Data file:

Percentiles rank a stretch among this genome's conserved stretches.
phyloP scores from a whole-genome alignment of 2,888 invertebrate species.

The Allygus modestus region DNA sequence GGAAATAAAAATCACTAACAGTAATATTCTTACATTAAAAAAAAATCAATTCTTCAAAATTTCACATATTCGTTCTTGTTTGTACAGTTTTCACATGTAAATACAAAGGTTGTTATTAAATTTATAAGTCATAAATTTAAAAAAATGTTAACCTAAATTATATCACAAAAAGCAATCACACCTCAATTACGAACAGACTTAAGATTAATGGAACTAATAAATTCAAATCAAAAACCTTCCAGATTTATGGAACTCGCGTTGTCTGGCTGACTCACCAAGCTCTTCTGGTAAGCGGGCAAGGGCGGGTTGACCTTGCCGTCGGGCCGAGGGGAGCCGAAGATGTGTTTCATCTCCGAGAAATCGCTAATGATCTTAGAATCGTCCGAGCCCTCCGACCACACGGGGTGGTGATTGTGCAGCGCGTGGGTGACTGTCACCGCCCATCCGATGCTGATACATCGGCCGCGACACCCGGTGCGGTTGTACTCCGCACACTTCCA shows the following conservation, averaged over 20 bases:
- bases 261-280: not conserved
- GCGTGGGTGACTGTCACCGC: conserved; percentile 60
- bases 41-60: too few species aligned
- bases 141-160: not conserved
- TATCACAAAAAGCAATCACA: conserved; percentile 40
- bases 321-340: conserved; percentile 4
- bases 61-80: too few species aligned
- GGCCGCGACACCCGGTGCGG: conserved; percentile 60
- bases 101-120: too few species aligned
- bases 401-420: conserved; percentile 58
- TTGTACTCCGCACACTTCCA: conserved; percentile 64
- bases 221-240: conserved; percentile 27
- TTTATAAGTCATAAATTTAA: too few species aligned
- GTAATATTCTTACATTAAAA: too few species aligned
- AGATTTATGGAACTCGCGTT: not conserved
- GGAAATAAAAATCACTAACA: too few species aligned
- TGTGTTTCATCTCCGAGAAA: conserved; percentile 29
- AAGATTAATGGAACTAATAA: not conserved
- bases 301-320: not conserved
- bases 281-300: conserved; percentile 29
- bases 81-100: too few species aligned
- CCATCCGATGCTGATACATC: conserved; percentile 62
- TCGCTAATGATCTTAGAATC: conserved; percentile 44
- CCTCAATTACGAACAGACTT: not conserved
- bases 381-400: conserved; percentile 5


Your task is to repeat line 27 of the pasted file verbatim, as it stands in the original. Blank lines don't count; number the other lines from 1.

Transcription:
- CCTCAATTACGAACAGACTT: not conserved